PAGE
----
Having to, you know, have conversations about these distractions when we all see what is happening.

You`ve laid it out. Ari`s laid it out. My nephew can look and see that this is an attempt to take their ball and go home. That the current rules that have been set out of how our elections are conducted do not serve the interests of the minority party. That fewer people are aligning with the GOP`s platform, and so in order for them to hold on to power, they`re going to cheat.

And that`s why we have 400 anti-voting bills being introduced in 48 out of our 50 United States. So it`s making our lives very difficult. It has a real-life impact on us.


I pointed out earlier today that the judge in the Rittenhouse trial is an elected official who has run unopposed several times, that being able to exercise the franchise, being able to choose our leaders, people who are going to co-govern with the people and in the interest of their constituencies is our democracy. It is how we, you know, express our values. It`s how we run our country, and it`s being attacked right now.

MAXWELL: And Helen, in terms of those anti-voting laws, Georgia has one. They passed it on the state level this year. What practical -- what obstacles have been created by the law for voters in the state of Georgia?

HELEN BUTLER, EXECUTIVE DIRECTOR, GEORGIA COALITION FOR THE PEOPLE`S AGENDA: Well, Zerlina, I tell you, every obstacle you can think of is from being able to exercise your right to vote via an absentee balloting, not being able to be given water while you stand in long lines.

It`s really -- the real threat is the takeover of every aspect of the election process, and gerrymandering goes right along with it because it is taking total control of every aspect for us to be able to exercise that precious right to vote.

Georgia has this long history of racial discrimination, and this is continuing that process. People of color were the largest demographic that increased in the 2020 census -- 10 percent increase and all of that was people of color.

While the white population basically decreased. But what we see our legislators doing is trying to maintain total control of all aspects of government.

really they`re targeting boards of education, going after boards of commissioners, and especially ones that are headed by women, black women. And so they are really going after total control of the process.

And our only option is to fight back in court and to fight back at the ballot box. But of course, as Ari has said, and Nse has said, that is going to be a difficult challenge. But we`re up to the task, and we are going to continue this fight to have our right to vote.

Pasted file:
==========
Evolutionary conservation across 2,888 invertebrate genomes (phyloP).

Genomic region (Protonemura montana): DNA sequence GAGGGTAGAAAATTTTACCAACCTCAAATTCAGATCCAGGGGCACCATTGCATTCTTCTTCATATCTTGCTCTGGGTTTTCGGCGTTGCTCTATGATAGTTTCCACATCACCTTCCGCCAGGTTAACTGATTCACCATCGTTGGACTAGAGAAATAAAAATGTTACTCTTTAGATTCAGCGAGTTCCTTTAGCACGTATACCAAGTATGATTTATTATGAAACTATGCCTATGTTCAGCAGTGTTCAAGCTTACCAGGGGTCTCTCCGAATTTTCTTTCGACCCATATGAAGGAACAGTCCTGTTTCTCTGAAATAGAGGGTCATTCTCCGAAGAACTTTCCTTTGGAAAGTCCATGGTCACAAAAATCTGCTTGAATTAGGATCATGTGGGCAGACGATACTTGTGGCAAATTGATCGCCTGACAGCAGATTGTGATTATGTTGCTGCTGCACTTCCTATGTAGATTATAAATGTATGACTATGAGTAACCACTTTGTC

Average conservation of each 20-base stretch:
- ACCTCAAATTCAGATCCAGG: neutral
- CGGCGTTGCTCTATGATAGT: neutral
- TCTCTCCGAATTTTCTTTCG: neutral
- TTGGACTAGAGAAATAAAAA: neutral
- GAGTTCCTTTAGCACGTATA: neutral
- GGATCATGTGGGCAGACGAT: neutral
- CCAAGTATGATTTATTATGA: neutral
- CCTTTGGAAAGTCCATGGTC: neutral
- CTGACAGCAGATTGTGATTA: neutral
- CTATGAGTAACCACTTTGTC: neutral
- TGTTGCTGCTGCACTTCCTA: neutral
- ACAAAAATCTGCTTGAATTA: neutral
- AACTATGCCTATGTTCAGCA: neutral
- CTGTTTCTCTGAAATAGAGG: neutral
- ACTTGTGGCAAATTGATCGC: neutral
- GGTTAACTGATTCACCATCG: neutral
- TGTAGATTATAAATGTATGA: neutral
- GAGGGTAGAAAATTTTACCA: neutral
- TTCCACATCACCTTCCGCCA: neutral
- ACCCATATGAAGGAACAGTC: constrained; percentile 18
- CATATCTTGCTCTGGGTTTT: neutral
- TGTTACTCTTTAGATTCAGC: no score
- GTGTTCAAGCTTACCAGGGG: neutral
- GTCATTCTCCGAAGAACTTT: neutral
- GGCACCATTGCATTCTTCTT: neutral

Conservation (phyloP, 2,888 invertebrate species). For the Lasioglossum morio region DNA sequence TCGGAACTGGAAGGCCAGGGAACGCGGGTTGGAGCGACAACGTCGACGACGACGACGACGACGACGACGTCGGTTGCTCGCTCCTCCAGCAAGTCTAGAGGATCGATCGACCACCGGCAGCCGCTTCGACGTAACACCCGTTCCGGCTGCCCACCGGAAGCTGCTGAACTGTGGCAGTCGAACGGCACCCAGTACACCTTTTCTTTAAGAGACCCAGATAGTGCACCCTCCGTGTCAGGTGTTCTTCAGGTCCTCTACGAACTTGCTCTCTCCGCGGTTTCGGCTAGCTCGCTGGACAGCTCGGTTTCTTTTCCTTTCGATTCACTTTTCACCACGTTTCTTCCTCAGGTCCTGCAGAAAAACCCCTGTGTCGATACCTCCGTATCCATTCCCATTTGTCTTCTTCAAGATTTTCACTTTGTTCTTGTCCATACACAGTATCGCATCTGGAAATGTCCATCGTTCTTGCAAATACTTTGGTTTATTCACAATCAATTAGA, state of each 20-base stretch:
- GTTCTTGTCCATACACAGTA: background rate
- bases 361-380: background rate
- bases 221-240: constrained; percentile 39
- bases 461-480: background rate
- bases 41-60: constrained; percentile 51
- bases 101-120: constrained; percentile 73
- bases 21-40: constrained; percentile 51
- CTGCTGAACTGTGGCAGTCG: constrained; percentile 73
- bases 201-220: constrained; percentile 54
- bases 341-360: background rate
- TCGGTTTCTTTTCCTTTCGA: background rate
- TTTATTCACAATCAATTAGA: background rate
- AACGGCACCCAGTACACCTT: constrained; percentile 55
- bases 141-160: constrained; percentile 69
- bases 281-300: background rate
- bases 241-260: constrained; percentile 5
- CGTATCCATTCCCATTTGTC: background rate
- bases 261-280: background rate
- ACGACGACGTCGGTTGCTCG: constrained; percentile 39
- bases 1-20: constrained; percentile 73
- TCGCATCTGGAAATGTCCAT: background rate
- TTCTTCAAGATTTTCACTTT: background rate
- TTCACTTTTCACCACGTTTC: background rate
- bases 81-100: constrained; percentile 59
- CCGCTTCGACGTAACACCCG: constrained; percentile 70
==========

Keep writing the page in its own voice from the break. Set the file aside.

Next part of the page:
MAXWELL: You know, there`s a lot of criticism of, you know, the idea of being woke. But this is the reason why you need to wake up because these things are happening. And as an American voter, everybody needs to be paying close attention because we see you. We see what you`re doing.

Nse Ufot, Helen Butler -- thank you both for joining us on this historic night.

Coming up, ICUs in Minnesota are nearly at capacity less than a week away from the Thanksgiving holiday. That`s up next.



MAXWELL: Today the CDC endorsed coronavirus booster shots for all Americans over the age of 18. New COVID infections in the U.S. are up 33 percent over the last two weeks. And Minnesota with a vaccination rate of 62 percent has actually become a new COVID hot spot in America. Cases are up 52 percent. Hospitalizations are up 37 percent. And deaths are sadly up 12 percent in just the last two weeks alone.

And joining us now is Dr. Joshua Huelster, a critical care doctor at Abbott Northwestern Hospital in Minneapolis who specializes in respiratory issues.

Doctor, what impact is COVID having at your particular hospital?

DR. JOSHUA HUELSTER, CRITICAL CARE DOCTOR, ABBOTT NORTHWESTERN HOSPITAL: Well, it`s an immense impact. We`re seeing nearly as many cases as we saw in our large surge last winter, so nearly a year ago.

Out of, I believe, this morning when I went into work, we had 66 patients in our ICU. 35 of those had COVID. 29 of them were on ventilators. We have five people on ECMO support, which is, I think, easier to understand as lung bypass.

This large surge of patients that we have and really throughout our entire hospital system has impacted the ability to provide the care that we normally would deliver to people.

Most of the ICUs in the state are full. I believe this morning at the beginning of the day there were only seven open ICU beds in the Twin Cities metro area.

So it`s -- it`s -- you know. We`re at crisis level. It`s as bad as it was last winter. It`s quite disheartening, especially as you pointed out, vaccines are readily available but been unable, as with many places in the country, we`ve been unable to get every eligible person to take the vaccine.

And when, you know, one understands that the vaccines are exceedingly safe and highly effective, it really -- it becomes really, really hard to understand.


MAXWELL: From your vantage point, to your knowledge, are the majority of the patients that you are treating unvaccinated, at the moment? You see them as a critical care physician?

DR. HUELSTER: Yes, without a doubt. You know, I can`t give you the absolute percentage, but it is in the high 90 percent of patients we see are unvaccinated. Unfortunately, we have had a couple of breakthrough cases, but really in honesty most of those breakthrough cases then occurred in people who had other underlying conditions.